Singin' in the Rain
a hypertextual analysis

Hy-Structure Award made with storyspace


This text may be used and shared in accordance with the fair-use provisions of US copyright law, and it may be archived and redistributed in electronic form, provided that the editors are notified and no fee is charged for access. Archiving, redistribution, or republication of this text on other terms, in any medium, requires the consent of the author and the notification of the publisher.

This essay first appeared in Postmodern Culture, Volume 8, Number 2, 1998 and is 'mirrored' here with permission.


This work presents a hypertextual reading of a key sequence, the song-and-dance number "You Were Meant for Me," from Kelly and Donen's 1956 musical Singin' in the Rain. The sequence is read as characteristic of the film's general semiotic principles, which combine several levels of seduction to establish an aesthetic claim for a properly musical cinema.

This reading represents an experiment or heuristic exercise meant to discover possibilities for interpretation (not just of film but of any complex text) in multi-linear, hypermedia presentation. Forced into an artificially singular sequence, the components of this reading might seem elliptical and repetitive; they are designed to be explored from various perspectives and in differing combinations. Though it has an argument and an interpretive agenda, this is not so much an essay as a text in the deepest sense: a fabric of ideas deeply and multiply connected.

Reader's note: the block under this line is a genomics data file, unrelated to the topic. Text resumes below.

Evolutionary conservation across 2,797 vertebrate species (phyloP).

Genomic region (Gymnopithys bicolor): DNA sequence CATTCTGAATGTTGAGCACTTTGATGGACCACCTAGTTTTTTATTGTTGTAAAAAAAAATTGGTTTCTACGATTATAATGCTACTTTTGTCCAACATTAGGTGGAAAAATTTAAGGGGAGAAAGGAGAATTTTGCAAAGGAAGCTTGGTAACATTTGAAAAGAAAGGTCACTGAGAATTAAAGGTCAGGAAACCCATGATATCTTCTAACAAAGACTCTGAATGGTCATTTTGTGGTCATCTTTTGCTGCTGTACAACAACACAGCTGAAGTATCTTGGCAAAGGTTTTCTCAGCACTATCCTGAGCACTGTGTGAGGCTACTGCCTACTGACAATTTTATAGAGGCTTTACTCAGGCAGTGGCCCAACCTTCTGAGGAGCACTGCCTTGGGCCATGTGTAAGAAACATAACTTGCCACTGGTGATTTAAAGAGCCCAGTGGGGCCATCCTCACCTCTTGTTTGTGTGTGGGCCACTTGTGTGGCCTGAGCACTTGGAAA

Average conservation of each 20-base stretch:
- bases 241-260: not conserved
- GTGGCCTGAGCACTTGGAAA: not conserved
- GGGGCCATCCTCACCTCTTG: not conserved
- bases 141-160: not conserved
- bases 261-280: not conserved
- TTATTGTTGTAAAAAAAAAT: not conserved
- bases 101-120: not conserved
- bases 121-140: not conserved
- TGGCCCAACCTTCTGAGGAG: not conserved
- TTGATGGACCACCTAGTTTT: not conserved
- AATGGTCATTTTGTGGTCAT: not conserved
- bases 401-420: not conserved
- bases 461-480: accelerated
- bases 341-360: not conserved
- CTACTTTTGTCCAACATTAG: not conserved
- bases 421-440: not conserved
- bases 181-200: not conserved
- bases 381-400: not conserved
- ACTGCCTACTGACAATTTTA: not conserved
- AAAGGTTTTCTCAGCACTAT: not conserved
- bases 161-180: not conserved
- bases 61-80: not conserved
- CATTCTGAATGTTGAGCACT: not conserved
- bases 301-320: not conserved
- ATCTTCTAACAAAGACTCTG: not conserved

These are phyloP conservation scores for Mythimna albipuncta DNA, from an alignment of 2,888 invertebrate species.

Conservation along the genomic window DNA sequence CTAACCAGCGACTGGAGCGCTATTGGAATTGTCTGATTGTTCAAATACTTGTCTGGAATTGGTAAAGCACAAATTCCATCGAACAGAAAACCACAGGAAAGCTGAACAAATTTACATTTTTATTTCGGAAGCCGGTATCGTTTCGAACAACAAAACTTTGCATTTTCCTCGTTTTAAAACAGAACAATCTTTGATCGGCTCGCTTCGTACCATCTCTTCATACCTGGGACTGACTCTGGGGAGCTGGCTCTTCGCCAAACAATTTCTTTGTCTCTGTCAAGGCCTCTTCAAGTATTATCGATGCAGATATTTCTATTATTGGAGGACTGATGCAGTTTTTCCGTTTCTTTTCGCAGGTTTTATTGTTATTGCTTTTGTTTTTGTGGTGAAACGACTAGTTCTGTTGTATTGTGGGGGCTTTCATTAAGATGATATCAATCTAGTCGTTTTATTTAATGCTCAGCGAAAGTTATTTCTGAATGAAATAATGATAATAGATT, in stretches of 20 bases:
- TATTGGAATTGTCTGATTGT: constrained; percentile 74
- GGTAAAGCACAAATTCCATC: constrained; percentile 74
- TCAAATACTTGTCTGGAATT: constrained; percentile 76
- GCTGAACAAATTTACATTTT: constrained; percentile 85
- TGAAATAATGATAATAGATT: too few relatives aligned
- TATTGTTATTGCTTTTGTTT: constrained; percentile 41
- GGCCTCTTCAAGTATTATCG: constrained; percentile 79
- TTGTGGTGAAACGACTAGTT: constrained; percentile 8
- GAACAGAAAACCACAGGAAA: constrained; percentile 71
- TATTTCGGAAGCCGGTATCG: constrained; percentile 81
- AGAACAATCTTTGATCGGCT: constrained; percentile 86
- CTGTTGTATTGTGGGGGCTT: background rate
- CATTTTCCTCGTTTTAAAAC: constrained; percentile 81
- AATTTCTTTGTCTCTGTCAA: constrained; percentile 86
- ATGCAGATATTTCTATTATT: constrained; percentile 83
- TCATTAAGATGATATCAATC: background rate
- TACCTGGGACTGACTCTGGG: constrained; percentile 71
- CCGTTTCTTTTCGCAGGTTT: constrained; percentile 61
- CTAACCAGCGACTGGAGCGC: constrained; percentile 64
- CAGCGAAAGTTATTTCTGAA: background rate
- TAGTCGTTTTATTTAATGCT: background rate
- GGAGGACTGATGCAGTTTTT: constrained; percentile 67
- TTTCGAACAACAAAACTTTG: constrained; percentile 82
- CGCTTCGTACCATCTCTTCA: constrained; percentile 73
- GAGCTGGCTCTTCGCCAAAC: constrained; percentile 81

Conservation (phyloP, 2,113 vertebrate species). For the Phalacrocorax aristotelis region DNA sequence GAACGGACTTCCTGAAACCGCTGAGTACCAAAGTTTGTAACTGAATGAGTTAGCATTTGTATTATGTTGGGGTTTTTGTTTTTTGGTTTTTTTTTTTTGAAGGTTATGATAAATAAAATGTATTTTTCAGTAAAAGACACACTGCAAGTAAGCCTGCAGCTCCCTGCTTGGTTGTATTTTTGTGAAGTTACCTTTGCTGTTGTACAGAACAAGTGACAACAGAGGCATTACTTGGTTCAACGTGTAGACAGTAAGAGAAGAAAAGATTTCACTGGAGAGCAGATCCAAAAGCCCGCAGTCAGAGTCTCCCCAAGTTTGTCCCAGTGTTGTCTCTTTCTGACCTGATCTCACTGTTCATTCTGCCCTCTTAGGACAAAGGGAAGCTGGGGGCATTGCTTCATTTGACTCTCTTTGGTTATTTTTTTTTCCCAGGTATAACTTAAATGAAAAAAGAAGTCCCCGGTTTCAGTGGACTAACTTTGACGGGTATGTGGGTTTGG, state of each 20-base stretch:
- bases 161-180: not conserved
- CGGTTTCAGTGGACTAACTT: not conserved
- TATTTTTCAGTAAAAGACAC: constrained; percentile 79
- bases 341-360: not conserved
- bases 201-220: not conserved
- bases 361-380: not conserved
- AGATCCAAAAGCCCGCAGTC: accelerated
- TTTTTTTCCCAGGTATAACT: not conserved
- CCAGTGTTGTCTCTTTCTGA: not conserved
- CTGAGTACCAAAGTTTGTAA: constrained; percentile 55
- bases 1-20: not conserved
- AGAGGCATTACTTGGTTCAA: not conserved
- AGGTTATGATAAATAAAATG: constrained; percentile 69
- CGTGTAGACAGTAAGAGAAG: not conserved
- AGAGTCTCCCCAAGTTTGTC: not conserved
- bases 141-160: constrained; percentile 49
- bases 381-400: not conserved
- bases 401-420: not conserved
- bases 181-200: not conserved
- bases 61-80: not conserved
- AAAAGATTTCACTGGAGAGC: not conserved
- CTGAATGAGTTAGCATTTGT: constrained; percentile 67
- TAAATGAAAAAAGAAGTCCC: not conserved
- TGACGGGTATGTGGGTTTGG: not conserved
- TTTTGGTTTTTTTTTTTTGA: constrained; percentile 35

There is of course always more than one way to read a hypertext. All the components of this text are listed in the table at right. You could begin with the numbered pages at the top of this list, begin instead with the collected presentation of the sequence, or choose some other point of entry. (You may want to bookmark this index page for later reference.) On the component pages you will find a large number of textual links representing various lines of connection and development.

This hypertext incorporates film extracts in the form of QuickTime movies. To view these extracts you must have QuickTime installed on your computer, and the QuickTime plug-in installed in your Web browser. If you do not have the plug-in installed, the movie extracts will have to be downloaded to your machine and played using a helper application.

This mirrored version of the essay has been upgraded to take advantage of QuickTime 3 and its new low bit rate codecs, and will operate best if you have QuickTime 3 installed. However, if you do not have QuickTime 3 it will still run, but the video clip 'streamed' will only be of the order of 3 frames per second.

Many pages are illustrated with images from the film. Each in-line illustration is linked to a larger version of the same image.

It is recommended that you use Netscape or Microsoft Internet Explorer 3.x or later. QuickTime is available for Macintosh and Windows from the Apple QuickTime Web site.

Editor, Postmodern Culture.

Created in 1998 by Adrian Miles, details, republished 2006.